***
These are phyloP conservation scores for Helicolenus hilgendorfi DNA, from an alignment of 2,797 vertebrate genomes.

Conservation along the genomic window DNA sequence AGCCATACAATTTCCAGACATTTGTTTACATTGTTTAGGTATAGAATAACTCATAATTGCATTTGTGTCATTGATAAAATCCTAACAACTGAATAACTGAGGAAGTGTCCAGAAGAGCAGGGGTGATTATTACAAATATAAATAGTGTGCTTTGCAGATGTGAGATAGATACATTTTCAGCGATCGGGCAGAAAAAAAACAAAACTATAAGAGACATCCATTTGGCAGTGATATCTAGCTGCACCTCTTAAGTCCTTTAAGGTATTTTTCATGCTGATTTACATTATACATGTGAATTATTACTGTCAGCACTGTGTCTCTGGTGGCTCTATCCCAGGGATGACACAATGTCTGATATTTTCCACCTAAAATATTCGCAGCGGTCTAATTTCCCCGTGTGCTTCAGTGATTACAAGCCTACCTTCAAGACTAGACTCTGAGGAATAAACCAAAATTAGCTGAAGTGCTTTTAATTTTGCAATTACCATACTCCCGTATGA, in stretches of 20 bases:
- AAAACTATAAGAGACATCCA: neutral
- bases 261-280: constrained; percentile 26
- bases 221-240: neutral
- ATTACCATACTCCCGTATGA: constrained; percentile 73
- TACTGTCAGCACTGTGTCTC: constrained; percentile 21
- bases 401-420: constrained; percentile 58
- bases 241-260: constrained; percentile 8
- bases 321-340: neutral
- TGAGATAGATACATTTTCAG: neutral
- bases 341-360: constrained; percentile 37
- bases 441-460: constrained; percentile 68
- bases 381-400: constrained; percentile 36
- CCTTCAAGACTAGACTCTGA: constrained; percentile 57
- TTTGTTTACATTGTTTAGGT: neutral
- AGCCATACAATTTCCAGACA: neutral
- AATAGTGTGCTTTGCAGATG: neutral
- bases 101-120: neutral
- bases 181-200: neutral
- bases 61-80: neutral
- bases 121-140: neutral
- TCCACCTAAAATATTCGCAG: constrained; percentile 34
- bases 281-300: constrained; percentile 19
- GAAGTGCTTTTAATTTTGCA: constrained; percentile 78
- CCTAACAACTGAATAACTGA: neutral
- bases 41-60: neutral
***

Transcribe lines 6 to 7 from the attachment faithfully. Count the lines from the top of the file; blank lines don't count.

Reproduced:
- ATTACCATACTCCCGTATGA: constrained; percentile 73
- TACTGTCAGCACTGTGTCTC: constrained; percentile 21